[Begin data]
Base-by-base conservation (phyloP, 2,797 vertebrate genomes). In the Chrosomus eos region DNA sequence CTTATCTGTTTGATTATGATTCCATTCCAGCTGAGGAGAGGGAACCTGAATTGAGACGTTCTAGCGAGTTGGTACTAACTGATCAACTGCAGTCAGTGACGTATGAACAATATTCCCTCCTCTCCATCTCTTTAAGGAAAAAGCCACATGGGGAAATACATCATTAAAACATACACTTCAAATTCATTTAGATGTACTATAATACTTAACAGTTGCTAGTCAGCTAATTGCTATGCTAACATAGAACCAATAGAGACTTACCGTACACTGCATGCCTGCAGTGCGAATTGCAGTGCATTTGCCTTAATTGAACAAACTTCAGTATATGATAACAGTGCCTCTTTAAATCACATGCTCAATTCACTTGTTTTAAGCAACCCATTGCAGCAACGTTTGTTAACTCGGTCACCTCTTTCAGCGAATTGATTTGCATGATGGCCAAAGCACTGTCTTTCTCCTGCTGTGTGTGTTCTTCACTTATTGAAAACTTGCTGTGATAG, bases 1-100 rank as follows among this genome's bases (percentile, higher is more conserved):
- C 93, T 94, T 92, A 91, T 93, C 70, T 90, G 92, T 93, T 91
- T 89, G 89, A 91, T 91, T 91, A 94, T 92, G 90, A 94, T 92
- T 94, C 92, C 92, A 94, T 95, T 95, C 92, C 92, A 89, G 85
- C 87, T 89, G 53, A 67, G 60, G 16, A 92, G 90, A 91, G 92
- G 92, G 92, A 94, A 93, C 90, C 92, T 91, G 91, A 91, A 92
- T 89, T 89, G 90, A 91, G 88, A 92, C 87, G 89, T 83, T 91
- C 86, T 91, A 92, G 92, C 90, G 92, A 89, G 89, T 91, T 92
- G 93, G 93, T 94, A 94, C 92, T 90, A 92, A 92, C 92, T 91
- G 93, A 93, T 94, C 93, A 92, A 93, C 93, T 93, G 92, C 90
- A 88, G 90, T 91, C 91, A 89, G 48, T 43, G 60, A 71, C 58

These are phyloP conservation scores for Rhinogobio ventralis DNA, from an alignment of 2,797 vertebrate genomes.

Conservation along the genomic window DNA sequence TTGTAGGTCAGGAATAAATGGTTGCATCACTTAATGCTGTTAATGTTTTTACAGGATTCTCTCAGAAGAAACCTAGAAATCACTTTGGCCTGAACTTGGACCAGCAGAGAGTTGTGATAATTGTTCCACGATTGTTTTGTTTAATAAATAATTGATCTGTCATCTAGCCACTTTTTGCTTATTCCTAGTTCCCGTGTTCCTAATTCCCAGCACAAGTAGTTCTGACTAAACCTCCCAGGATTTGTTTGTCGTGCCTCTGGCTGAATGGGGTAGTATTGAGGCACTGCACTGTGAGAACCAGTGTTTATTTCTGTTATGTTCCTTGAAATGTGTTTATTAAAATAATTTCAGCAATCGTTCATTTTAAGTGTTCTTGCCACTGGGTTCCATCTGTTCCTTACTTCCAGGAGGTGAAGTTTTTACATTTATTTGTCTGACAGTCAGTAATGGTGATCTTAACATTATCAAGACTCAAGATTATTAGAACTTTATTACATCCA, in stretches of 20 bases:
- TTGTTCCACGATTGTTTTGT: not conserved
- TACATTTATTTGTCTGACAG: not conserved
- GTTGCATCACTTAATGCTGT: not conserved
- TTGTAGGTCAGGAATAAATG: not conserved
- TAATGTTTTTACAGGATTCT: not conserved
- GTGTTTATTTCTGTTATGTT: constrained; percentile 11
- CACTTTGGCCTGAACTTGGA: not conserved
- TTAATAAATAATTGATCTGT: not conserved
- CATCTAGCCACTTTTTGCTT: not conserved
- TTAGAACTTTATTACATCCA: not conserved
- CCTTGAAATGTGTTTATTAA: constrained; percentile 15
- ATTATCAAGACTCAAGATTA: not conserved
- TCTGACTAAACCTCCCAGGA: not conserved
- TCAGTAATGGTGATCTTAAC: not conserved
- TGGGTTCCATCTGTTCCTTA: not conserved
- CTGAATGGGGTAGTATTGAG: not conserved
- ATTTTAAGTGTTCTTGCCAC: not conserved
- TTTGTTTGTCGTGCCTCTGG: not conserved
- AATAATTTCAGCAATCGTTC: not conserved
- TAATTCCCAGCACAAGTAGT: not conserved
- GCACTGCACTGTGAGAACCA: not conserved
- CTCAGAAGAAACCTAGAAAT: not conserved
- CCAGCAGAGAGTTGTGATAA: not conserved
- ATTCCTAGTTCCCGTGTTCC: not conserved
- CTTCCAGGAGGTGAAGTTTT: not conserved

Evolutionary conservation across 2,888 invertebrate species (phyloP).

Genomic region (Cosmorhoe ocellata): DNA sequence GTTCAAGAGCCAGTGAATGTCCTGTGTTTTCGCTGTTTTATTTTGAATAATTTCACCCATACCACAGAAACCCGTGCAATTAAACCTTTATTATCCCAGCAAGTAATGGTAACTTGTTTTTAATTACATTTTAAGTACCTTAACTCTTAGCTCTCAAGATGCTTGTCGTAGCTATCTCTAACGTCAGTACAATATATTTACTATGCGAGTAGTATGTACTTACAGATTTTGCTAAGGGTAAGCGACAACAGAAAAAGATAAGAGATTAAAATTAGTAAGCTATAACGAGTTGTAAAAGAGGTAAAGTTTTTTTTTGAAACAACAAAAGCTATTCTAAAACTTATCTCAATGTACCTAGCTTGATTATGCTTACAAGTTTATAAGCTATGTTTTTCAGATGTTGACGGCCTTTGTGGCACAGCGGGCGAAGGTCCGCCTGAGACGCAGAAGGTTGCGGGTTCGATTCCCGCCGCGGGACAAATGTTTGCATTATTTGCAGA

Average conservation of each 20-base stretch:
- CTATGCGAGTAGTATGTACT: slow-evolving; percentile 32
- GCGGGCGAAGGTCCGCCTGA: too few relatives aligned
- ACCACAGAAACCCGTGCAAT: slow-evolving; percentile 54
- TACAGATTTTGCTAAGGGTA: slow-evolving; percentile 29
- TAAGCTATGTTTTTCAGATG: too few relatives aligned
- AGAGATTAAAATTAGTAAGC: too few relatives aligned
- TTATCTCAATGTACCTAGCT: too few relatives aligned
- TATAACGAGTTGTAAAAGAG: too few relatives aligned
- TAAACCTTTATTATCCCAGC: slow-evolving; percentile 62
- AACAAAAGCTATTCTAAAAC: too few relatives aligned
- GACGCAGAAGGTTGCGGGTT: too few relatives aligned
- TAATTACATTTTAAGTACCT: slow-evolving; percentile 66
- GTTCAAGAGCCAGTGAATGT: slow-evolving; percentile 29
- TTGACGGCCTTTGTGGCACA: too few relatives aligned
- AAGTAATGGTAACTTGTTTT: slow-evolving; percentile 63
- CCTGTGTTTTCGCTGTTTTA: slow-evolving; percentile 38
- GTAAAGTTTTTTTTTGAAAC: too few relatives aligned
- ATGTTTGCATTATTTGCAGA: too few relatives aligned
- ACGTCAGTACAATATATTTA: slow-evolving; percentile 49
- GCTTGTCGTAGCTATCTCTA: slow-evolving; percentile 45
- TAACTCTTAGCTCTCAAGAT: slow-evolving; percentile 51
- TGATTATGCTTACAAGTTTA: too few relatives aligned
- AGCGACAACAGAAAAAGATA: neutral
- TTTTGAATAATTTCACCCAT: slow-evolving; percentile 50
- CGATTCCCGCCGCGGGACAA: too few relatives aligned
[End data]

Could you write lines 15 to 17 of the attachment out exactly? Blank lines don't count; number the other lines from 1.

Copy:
- TACATTTATTTGTCTGACAG: not conserved
- GTTGCATCACTTAATGCTGT: not conserved
- TTGTAGGTCAGGAATAAATG: not conserved